We spent the first afternoon strolling the cities slopes. Valparaiso was the first place where we realized that it is actually autumn… In May! The leaves are changing a beautiful yellow colour, and crunchy brown leaves cover the sidewalks. The mornings and evenings were brisk, but the afternoons were still full of sunshine and heat! Personally I find this really neat, that autumn can happen in May. For Adam, it totally freaks him out. It’s been over a week since we arrived in fall weather, and he still can’t stop talking about how unnerved he is by the sudden change in seasons. I egg him on by stomping on every crispy leaf we pass with a satisfying crunch and then talking about everything fall related: the colours, the weather, the fall boots I spot at every shoe store… I find his weather frustration infinitely entertaining. But even Adam admits that it’s a great time to end our trip.


Valparaiso, Santiago and Mendoza are utterly stunning in Fall colours!
  Our second afternoon in Valparaiso we went on a self-proclaimed graffiti crawl. The city is absolutely chock-a-block full of beautiful works of graffiti. Not just tags and amateur scrawling, but real works of unique and innovative pieces of art. The graffiti covers nearly every blank space of wall in the city, and we had a great time searching out our favourite pieces and photo-bombing the city.


Near the end of our afternoon we ran across the Museum of Pablo Neruda, a famous poet and winner of the Nobel Peace Prize. I used to love reading Neruda’s work in school, so was eager to check out his museum. The museum was actually Neruda’s house at one point in his life. He lived for many years in Valparaiso in a gorgeous, 5-story house, high up on the hilltop of the city, with a fabulous view of the ocean. Of course it was interesting seeing where the poet lived, wrote, spent time engrossed in thought etc, but what was the most fun, was checking out the house itself. Firstly, the architecture of the place is beautifully unique: rounded rooms with large open windows, a floor to ceiling, urn shaped fireplace, a spectacular view of the city from every room in the house… This was prime real estate. But secondly, Neruda was the most amazing collector of antiques and artifacts. He was fastidious with his decorating, and when he found an object that he wanted, he stopped at nothing until he obtained it. Paintings, maps, statues, plates, desks, you name it! Each piece had a history and a place in Neruda’s home. We must have spent over an hour, listening to the audiotapes and exploring his home before finally moving on. We both walked out of the place wishing we could become antique collectors… Guess I’d need a house first.


After our “exhausting” afternoon taking photos and exploring museums, we decided it was time to relax. We found this great restaurant by our hostel that overlooked the water, where we sipped on a bottle of chilled white wine and watched the sun descend over the water.


At 6 we met up with Mark and Oli, who had finally finished their bus trip down from the North. It was their final night, so we decided to celebrate Adam’s birthday one night early and head out on the town together. We had some pre-bottles of wine at their stunning hotel with an awesome view and then went back to the restaurant we had found in the afternoon for some food. (Adam and I had the crab-stuffed ravioli in a cream sauce with truffles that was honest-to-God the best ravioli I’ve eaten in my life!). By our third stop I lost track of the bottles of wine. Although we woke up with pictures of each label, there’s no way I could have properly rated them in our ongoing wine log…needless to say, Adam and I both spent most of the next day’s afternoon in our room recovering.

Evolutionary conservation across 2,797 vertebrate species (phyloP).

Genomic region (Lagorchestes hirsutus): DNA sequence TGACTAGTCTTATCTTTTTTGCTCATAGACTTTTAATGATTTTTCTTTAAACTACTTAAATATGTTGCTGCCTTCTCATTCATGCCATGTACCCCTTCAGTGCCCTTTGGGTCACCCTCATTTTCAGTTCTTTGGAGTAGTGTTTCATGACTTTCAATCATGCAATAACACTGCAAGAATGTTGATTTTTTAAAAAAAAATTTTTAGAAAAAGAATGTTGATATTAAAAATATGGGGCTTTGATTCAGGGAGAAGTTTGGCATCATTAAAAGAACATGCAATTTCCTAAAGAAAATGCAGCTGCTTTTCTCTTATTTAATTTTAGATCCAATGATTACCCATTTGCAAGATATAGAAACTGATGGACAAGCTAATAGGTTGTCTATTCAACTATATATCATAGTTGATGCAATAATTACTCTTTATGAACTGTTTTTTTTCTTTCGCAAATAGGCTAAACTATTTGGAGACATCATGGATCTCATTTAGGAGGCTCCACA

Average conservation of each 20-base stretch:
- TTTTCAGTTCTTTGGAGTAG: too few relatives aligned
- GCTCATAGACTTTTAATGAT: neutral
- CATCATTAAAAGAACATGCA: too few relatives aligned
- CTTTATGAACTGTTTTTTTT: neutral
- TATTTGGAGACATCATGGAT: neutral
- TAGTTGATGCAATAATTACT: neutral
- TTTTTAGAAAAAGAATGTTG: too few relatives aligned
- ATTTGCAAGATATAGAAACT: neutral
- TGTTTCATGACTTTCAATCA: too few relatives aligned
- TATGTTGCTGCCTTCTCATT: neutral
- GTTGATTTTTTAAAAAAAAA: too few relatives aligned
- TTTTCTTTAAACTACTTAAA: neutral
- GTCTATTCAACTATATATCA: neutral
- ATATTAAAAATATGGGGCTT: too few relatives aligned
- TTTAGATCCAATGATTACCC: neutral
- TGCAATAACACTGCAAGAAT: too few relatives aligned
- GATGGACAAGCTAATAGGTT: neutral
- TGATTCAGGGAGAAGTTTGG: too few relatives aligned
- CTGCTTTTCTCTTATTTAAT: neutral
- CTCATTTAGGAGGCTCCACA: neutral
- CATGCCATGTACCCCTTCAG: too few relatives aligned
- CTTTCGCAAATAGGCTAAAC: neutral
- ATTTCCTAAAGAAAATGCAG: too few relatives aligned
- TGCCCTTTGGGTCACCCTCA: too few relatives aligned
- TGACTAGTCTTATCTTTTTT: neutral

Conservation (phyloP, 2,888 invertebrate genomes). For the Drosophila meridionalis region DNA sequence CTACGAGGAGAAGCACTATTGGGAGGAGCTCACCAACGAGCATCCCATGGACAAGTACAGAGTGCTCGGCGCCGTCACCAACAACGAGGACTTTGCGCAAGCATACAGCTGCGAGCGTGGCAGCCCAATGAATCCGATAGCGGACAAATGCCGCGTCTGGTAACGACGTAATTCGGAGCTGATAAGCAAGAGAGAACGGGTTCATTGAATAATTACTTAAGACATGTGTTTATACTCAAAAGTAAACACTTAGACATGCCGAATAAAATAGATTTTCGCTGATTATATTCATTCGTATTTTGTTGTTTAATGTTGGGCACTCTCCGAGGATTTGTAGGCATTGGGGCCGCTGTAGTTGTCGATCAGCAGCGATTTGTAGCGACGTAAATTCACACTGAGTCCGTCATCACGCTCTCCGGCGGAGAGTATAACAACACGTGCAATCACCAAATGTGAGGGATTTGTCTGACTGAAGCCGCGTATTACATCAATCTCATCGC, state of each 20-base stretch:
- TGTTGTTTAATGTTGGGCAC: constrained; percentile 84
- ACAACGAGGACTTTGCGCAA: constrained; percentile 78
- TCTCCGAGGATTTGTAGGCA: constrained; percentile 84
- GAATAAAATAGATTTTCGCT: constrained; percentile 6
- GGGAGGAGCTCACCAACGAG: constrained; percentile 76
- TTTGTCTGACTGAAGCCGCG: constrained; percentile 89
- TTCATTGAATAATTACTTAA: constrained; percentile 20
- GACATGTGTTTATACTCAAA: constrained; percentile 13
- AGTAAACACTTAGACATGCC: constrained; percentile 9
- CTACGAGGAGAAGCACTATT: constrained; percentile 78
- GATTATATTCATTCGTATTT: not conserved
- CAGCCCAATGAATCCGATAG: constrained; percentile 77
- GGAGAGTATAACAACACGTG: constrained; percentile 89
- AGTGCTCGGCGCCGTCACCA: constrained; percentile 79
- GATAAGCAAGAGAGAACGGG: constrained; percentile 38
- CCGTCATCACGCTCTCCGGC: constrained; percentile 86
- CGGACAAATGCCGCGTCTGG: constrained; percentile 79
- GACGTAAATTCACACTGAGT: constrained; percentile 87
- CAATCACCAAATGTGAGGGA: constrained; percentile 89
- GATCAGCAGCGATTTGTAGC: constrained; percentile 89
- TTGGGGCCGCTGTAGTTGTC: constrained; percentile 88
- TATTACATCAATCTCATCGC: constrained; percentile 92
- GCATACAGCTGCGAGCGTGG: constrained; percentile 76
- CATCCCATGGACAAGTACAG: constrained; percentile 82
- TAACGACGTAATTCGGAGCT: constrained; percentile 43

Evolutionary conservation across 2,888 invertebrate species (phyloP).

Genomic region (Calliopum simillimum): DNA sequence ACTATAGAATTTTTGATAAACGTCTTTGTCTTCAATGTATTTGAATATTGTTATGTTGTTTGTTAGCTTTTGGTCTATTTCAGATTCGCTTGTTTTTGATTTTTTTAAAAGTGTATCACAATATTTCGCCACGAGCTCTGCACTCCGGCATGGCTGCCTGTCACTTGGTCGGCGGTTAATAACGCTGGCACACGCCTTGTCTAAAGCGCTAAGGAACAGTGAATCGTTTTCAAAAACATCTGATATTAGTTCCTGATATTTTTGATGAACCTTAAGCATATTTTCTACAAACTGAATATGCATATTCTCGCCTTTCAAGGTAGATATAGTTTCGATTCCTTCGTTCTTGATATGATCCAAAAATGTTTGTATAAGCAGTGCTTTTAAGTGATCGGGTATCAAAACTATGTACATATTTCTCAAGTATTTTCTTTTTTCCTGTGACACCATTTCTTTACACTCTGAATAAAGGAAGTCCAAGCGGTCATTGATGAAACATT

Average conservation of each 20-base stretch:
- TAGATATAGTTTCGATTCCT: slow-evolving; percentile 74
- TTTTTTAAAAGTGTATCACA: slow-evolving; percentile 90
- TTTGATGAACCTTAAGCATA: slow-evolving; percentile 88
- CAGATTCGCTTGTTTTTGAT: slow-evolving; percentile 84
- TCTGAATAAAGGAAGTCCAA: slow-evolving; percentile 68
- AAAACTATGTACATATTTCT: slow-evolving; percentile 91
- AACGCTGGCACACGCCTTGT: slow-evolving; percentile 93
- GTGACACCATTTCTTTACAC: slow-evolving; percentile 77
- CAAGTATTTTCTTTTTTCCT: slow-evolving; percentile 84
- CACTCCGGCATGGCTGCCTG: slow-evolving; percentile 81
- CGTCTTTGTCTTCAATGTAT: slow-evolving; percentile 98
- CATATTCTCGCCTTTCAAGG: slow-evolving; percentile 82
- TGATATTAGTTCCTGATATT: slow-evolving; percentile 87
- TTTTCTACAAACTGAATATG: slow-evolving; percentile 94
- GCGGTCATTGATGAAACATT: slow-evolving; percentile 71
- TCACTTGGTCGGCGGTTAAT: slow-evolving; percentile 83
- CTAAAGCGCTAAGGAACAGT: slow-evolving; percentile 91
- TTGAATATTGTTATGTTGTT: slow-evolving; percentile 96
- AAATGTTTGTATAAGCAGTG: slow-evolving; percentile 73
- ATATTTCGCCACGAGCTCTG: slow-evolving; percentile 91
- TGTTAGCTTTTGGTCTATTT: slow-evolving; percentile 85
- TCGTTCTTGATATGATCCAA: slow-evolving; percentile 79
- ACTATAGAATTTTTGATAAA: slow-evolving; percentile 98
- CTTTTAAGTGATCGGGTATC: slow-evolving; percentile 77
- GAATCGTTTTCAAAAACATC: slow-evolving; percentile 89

On our final day in Valparaiso we went to the beach. The forecast had called for rain, but when we woke up it was sunny and gorgeous! We took the metro out to Portales station and walked up and down the waterfront. From there you could see the entire city of Valparaiso; from the ports to the towering city behind them. The beach was beautiful and sandy, and covered with great looking, fresh seafood joints. After checking out the fishermen on the docks, and watching them feed the group of sea lions below, we picked a place to eat and decided to camp there ALL afternoon eating platters of seafood and sipping on wine. This was one of my goals since day one: seafood and wine on the coast of Chile. So that’s what we did!


We started with a delicious seafood soup. It came out in a steaming hot, stone bowl, and the water was still boiling inside! The soup was full of prawns, muscles, scallops, and squid, and had fresh herbs and some veggies in it as well. We mixed in a couple scoops of their freshly, homemade, spicy seafood sauce and the thing was to die for! We had endless garlic bread to go with and a lovely bottle of Chilean Sauvignon Blanc. After we sat around and let the soup settle, we ordered prawns. A plethora of prawns!! We had one massive bowl of prawns, sautéed in butter and garlic, which came out as steaming hot as the soup. Then we had a cold, avocado shrimp cocktail which had slices of fresh avocado under a mountain of prawns, topped with a light mayonnaise dressing, displayed on a bed of lettuce. We picked away at these dishes for a loooong time, still indulging on the endless bread, before we realized that there was no way we could order a main dish. They did not skimp out on the number of shrimp they offered in each dish, and we were both stuffed by the end of it. We settled up, moved back outside to the beach, and lay down on the sand to let our stomachs digest and to watch the waves. I could not have though of a better way to spend our last day in Valparaiso. This was definitely vacation mode… And luckily, it is only a short hour and a half bus ride to Santiago!!